Regulation of interest-free finance could boost home sales in Turkey
Turkey’s parliament this week approved a regulation governing the interest-free housing finance market, paving the way for a possible boom in a system that has already attracted around 300,000 customers keen to avoid sky-high interest rates.
The “savings financing system” has been in use in Turkey since 1991.
Home sales and the construction boom have helped boost economic growth in recent years, but sales have declined since September when interest rates rose. Mortgages only covered 15% of all home purchases in January, up from 57% last July.
With the new regulations in place and Turkey’s benchmark interest rate of 17%, the highest of any advanced or developing economy, the savings financing system loosely based on Islamic financing principles should attract a wave of new customers.
In 2020, the country recorded a record 1.5 million home sales.
As part of the cooperative system, the client agrees to make payments over several years totaling the amount he wishes to borrow plus an additional cost of 7 to 10% which is not strictly assimilated to interest. They then receive their target amount halfway through the period, or sooner if they win one of the lotteries held by creditors and buy a property.
Hasan Dursun, 30, bought a house after receiving financing 3.5 years ago.
“I recommended it to three or four people who had considered it, but were concerned. Now that there is state protection, they can see that it will be guaranteed, ”he said.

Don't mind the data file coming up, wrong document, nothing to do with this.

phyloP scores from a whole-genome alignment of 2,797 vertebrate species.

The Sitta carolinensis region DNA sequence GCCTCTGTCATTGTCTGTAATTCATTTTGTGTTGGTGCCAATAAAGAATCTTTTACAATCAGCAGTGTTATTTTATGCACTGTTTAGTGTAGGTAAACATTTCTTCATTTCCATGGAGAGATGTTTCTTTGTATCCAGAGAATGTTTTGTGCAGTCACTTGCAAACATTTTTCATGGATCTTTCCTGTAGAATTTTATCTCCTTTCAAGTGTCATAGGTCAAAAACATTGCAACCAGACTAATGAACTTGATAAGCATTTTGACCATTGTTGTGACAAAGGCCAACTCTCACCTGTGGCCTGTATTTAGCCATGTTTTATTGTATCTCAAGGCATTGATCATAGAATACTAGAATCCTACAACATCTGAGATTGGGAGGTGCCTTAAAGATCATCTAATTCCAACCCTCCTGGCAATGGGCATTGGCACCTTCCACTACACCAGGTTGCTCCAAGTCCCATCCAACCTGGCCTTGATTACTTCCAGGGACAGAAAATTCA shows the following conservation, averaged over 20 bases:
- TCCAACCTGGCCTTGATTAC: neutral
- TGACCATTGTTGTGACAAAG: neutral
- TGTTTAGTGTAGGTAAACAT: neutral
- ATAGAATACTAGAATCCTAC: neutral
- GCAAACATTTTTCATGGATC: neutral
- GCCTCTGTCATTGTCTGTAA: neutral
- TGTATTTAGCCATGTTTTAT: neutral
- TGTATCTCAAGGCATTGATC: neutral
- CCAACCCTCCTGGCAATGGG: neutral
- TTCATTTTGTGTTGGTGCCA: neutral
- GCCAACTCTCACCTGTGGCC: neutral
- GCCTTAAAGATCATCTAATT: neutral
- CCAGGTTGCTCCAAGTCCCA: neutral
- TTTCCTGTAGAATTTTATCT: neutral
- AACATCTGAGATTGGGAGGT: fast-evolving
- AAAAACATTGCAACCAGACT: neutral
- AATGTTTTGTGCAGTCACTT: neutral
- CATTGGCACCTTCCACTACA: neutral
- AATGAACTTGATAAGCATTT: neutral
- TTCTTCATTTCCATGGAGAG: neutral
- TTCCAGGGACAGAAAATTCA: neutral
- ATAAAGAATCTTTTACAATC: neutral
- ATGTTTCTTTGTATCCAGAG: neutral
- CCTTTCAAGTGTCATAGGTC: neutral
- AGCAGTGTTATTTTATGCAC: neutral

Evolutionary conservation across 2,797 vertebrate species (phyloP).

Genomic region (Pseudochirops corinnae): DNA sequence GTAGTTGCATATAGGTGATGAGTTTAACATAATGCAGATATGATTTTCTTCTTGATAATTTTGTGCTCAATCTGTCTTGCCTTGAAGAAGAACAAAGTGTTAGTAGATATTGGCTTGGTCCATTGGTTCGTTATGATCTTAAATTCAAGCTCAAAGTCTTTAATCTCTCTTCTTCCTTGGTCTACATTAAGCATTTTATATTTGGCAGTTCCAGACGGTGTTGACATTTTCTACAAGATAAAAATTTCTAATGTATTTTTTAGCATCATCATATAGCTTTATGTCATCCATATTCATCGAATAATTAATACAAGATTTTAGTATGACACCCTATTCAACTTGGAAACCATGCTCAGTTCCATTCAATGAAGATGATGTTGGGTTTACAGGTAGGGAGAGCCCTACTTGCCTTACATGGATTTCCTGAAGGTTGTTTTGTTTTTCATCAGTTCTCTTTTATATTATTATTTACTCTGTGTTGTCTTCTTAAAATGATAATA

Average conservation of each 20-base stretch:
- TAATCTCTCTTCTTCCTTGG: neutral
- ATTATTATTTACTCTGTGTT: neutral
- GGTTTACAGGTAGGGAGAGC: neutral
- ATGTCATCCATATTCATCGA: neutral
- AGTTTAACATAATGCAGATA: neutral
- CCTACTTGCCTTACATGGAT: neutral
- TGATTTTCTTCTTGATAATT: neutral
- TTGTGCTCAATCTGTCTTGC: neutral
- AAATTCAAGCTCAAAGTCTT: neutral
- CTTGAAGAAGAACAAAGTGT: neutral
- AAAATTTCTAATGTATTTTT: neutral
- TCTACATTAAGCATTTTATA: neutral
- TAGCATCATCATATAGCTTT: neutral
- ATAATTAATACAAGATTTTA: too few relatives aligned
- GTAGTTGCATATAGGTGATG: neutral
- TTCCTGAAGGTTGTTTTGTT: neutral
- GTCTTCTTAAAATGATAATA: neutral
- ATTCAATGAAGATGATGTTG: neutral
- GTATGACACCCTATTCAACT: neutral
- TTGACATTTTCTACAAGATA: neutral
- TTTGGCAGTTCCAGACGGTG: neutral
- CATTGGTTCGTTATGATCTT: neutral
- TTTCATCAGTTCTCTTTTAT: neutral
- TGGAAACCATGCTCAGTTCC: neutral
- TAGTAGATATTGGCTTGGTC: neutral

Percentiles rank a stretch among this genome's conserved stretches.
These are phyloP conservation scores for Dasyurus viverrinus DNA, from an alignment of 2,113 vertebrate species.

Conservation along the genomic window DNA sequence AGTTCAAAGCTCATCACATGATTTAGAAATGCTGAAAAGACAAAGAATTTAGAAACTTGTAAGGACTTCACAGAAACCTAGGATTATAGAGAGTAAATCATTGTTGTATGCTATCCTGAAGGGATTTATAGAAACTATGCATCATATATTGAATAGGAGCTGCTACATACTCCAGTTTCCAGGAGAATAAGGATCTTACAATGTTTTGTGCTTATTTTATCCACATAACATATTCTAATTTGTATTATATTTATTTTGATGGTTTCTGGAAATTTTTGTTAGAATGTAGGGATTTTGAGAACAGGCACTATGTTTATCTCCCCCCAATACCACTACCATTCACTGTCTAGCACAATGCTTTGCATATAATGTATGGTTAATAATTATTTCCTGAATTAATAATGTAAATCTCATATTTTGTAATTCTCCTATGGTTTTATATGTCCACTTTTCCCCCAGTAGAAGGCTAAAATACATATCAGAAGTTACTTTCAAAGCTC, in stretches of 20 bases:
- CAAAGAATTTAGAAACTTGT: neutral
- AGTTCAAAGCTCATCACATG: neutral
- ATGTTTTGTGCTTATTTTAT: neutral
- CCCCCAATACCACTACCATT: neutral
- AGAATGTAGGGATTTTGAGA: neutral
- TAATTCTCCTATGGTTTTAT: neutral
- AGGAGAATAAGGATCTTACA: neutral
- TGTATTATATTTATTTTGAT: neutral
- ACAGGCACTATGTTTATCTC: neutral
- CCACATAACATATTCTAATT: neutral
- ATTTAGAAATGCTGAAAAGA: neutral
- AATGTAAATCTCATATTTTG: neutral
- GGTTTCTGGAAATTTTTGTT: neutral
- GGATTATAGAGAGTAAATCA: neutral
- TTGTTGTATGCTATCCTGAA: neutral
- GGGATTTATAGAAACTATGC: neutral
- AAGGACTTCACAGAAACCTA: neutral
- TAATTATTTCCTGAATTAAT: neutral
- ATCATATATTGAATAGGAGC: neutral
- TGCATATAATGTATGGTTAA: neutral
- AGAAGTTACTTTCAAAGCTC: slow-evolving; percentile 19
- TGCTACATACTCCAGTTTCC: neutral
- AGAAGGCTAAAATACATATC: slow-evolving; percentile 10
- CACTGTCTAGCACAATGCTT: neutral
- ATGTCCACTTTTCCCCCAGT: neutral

While the government does not guarantee the loans, the regulations mean that those who join the system could sue a business if it runs away with their money.
The regulations require that companies offering such financing have a minimum capital of 100 million TL ($ 13.3 million), and they must seek approval from the banking regulator.
The system has been used primarily by those who adhere to Islamic values which limit the use of interest rates.
President Recep Tayyip Erdoğan has regularly called for lower borrowing costs.
Last year, he said that the share of Islamic institutions in the financial sector had tripled to 6.3% since the coming to power of his ruling party, the Justice and Development Party (AKP) in 2002. The government targets a 20% share by 2025.
The number of companies operating in the interest-free finance industry has increased to 40, from around five in 2018, said Eyüp Akbal, president of FuzulEv, which has been in the industry since the 1990s.
“The payments that participants made to companies without legal protection created trust issues,” he said. “The system absolutely had to be regulated.
Akbal said the lack of regulation previously meant there was no official data on how many people were using the system, although it was estimated that around 300,000 had done so for one. value up to TL 60 billion.
“With the trust issue lifted, the system could easily double, triple in four to five years,” he said, adding that the system was geared towards low and middle income people. .